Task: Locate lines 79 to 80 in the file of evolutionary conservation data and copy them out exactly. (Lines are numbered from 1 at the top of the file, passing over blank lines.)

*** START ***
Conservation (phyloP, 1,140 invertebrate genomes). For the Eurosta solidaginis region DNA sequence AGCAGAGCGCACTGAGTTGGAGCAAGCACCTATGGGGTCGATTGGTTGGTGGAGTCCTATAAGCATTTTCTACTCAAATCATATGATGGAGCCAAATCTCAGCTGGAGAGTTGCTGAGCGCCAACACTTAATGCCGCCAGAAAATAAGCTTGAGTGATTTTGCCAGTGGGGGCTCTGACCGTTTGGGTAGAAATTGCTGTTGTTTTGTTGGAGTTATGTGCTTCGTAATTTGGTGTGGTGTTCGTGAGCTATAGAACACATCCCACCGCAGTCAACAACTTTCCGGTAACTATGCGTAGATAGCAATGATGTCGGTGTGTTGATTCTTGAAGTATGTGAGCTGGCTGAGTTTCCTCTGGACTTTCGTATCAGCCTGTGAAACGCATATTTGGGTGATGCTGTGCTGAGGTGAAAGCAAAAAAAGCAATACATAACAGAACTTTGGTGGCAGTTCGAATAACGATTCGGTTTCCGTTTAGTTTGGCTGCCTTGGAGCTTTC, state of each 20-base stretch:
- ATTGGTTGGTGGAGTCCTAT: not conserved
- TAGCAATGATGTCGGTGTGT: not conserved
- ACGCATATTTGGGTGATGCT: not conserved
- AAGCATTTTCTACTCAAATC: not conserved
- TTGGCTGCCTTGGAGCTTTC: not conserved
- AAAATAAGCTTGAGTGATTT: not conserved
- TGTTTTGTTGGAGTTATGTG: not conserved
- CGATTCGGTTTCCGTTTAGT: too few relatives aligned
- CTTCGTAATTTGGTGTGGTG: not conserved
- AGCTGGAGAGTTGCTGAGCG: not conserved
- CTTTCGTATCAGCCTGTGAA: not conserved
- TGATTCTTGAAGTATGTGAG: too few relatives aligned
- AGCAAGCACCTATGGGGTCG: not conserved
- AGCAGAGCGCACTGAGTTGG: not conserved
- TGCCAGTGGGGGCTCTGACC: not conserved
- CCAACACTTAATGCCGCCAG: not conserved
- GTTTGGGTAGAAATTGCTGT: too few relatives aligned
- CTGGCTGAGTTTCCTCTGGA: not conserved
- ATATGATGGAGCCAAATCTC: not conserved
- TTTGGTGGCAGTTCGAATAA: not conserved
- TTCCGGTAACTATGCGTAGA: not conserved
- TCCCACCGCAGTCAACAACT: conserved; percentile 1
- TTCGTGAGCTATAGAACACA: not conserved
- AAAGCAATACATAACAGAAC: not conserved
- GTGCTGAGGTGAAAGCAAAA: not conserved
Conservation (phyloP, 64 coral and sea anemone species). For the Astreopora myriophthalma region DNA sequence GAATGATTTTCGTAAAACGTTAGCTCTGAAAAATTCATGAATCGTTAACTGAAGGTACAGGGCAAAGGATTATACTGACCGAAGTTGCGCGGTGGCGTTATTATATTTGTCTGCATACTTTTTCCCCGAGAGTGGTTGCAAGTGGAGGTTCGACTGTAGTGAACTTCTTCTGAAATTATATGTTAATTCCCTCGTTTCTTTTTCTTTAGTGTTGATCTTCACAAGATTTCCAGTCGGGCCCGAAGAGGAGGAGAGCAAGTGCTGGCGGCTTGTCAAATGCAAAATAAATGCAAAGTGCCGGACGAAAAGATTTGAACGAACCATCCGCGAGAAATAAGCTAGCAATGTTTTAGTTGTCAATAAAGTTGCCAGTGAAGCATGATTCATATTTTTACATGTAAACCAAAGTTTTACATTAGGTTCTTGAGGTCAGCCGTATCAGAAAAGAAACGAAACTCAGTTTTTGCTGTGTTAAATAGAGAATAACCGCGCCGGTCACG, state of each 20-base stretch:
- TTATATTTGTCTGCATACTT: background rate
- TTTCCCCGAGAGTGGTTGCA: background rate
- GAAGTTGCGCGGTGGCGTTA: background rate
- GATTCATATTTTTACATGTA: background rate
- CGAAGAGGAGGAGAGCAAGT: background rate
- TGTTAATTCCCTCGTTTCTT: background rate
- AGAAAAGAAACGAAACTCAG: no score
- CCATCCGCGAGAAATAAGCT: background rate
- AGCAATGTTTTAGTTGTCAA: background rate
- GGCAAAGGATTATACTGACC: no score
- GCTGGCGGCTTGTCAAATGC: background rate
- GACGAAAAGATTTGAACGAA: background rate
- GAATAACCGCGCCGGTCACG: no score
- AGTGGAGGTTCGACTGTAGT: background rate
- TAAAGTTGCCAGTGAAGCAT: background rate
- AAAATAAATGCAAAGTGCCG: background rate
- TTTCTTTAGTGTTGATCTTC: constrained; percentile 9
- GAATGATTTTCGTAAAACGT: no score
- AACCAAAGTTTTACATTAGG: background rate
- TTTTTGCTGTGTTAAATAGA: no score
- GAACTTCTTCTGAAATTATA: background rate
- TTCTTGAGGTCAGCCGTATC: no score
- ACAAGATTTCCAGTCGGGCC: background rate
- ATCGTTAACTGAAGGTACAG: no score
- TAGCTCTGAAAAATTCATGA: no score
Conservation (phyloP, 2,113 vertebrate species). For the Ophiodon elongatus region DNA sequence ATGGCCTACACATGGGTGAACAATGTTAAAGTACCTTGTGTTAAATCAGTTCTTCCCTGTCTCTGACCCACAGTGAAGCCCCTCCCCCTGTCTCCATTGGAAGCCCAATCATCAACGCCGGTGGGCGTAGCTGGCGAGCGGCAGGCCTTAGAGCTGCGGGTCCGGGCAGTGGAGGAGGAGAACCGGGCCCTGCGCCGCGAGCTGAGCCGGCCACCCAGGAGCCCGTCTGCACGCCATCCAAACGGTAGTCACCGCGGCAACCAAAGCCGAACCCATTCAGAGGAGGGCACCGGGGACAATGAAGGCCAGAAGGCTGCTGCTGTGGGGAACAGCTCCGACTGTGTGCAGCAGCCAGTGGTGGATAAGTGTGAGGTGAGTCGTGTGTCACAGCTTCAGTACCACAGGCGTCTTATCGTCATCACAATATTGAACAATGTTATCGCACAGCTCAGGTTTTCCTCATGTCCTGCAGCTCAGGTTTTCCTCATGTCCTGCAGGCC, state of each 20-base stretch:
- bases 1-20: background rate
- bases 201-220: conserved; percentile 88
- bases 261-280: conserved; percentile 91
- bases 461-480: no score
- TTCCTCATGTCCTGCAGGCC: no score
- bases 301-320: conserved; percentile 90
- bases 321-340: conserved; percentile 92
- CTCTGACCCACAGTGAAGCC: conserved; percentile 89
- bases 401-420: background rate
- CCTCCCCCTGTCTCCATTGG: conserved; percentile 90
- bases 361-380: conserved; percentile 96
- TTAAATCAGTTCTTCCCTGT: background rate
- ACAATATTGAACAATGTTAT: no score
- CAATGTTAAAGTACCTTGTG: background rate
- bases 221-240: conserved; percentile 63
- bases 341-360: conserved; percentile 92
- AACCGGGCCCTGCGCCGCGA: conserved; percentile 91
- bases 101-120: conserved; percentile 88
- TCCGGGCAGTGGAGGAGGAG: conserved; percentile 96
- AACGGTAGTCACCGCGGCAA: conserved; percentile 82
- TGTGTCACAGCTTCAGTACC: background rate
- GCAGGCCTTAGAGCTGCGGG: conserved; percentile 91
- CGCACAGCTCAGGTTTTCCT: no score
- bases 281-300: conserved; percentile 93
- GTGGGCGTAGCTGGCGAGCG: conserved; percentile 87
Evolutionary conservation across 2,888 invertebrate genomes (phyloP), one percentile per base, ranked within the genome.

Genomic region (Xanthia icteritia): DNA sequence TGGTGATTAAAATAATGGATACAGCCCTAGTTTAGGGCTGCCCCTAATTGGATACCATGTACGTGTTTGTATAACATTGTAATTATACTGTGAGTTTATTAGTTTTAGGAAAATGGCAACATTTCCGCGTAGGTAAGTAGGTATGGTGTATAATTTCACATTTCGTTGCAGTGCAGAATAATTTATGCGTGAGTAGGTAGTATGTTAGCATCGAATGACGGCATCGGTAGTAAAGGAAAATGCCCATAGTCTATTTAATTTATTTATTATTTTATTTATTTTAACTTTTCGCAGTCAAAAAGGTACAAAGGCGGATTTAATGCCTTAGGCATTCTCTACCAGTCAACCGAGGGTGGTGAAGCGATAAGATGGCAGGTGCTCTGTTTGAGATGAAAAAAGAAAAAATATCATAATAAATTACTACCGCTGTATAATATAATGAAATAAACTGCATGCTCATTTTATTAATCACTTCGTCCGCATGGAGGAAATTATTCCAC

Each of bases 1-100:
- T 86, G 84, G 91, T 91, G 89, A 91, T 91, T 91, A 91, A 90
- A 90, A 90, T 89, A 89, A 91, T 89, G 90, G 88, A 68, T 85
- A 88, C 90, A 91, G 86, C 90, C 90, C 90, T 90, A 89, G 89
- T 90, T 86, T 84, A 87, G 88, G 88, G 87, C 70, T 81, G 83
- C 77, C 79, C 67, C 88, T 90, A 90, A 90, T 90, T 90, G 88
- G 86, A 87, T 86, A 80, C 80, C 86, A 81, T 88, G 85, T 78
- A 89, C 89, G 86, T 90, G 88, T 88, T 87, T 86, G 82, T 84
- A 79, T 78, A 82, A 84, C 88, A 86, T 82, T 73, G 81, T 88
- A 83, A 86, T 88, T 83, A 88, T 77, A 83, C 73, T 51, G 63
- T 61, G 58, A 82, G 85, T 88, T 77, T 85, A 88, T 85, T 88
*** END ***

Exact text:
Evolutionary conservation across 2,888 invertebrate genomes (phyloP), one percentile per base, ranked within the genome.

Genomic region (Xanthia icteritia): DNA sequence TGGTGATTAAAATAATGGATACAGCCCTAGTTTAGGGCTGCCCCTAATTGGATACCATGTACGTGTTTGTATAACATTGTAATTATACTGTGAGTTTATTAGTTTTAGGAAAATGGCAACATTTCCGCGTAGGTAAGTAGGTATGGTGTATAATTTCACATTTCGTTGCAGTGCAGAATAATTTATGCGTGAGTAGGTAGTATGTTAGCATCGAATGACGGCATCGGTAGTAAAGGAAAATGCCCATAGTCTATTTAATTTATTTATTATTTTATTTATTTTAACTTTTCGCAGTCAAAAAGGTACAAAGGCGGATTTAATGCCTTAGGCATTCTCTACCAGTCAACCGAGGGTGGTGAAGCGATAAGATGGCAGGTGCTCTGTTTGAGATGAAAAAAGAAAAAATATCATAATAAATTACTACCGCTGTATAATATAATGAAATAAACTGCATGCTCATTTTATTAATCACTTCGTCCGCATGGAGGAAATTATTCCAC